Texas moved for reconsideration of the district court's discriminatory purpose finding in light of the amendment, and the plaintiffs never sought leave to amend their Complaint to add claims specifically challenging SB5. Id. at 797-98. The district court denied Texas's motion, and entered a remedial order permanently enjoining SB14 and SB5, vacating the interim remedy, and reinstating the pre-SB14 law that lacked any voter ID requirement. It held that the interim remedy was limited to addressing the VRA § 2 effects claim, and in light of its finding of discriminatory purpose, the interim relief was no longer appropriate and broader relief was warranted. Further, although it did not find that SB5 violated § 2 of the VRA, it reasoned that its finding of discriminatory intent warranted a wholesale injunction because SB5 was built upon the architecture of SB14. The district court then ordered commencement of a § 3(c) bail-in hearing and issued broad relief enjoining the State from enforcing SB14 and SB5. Id. at 798.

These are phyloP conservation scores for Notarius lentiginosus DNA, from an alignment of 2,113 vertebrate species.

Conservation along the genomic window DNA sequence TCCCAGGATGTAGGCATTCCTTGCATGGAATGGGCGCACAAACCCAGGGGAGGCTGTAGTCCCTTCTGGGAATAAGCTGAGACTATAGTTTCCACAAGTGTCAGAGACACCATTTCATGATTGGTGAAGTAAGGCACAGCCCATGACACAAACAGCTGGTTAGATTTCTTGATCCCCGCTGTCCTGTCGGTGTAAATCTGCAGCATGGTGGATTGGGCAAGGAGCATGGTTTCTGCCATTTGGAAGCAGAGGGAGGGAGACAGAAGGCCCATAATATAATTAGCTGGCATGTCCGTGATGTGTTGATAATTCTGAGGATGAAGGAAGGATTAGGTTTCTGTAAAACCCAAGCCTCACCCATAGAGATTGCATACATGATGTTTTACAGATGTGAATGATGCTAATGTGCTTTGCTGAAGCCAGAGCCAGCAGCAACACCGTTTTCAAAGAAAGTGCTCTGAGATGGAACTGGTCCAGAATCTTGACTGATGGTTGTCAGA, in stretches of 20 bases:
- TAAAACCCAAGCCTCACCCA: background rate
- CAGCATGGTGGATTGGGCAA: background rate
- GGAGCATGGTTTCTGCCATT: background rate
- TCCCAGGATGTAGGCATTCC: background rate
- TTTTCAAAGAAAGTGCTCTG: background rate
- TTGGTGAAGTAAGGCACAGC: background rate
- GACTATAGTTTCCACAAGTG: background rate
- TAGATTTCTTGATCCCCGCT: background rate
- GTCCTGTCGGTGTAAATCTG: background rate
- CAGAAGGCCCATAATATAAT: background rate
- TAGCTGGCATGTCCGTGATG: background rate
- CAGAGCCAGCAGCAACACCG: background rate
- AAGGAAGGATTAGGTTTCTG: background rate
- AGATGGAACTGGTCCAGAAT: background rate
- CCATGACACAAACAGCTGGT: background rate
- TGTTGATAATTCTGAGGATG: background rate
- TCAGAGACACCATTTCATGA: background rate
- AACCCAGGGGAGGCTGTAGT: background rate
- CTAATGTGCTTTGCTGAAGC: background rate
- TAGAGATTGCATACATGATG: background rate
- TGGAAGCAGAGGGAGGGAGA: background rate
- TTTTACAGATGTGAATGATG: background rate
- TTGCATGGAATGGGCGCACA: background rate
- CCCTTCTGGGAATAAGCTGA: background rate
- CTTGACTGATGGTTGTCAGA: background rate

On appeal, Texas argued that the case had become moot by the passage of SB5 in 2017, requiring vacatur of the court's finding of intentional discrimination on remand. The Fifth Circuit rejected the mootness argument. Although it recognized that ordinarily a statute would become moot by the passage of a superseding law and a prior ruling would be vacated, it noted that the case was not “archetypal.” Id. at 799. Instead, the Fifth Circuit had remanded to the district court with instructions to assume the “unwelcome obligation” of devising an interim remedy to eliminate the § 2 violations, reconsider the discriminatory purpose finding without the facts the appellate court held inapposite, and be mindful that any new law subsequently passed would present new circumstances. Id. The Fifth Circuit noted that the posture was similar to Mississippi State Chapter, Operation PUSH, Inc. v. Mabus, 932 F.2d 400 (5th Cir. 1991), in which the court evaluated both the liability findings and the new law, and there was no suggestion of mootness arising from the passage of the responsive legislation, which was analyzed for its effectiveness as a proposed remedy. The Fifth Circuit recognized that the issues on appeal in Veasey were “the status of the state's liability for intentional discrimination against indigent minority voters, and whether the district court abused its discretion in rejecting SB5 as a remedy for the Plaintiffs' claims.” Id.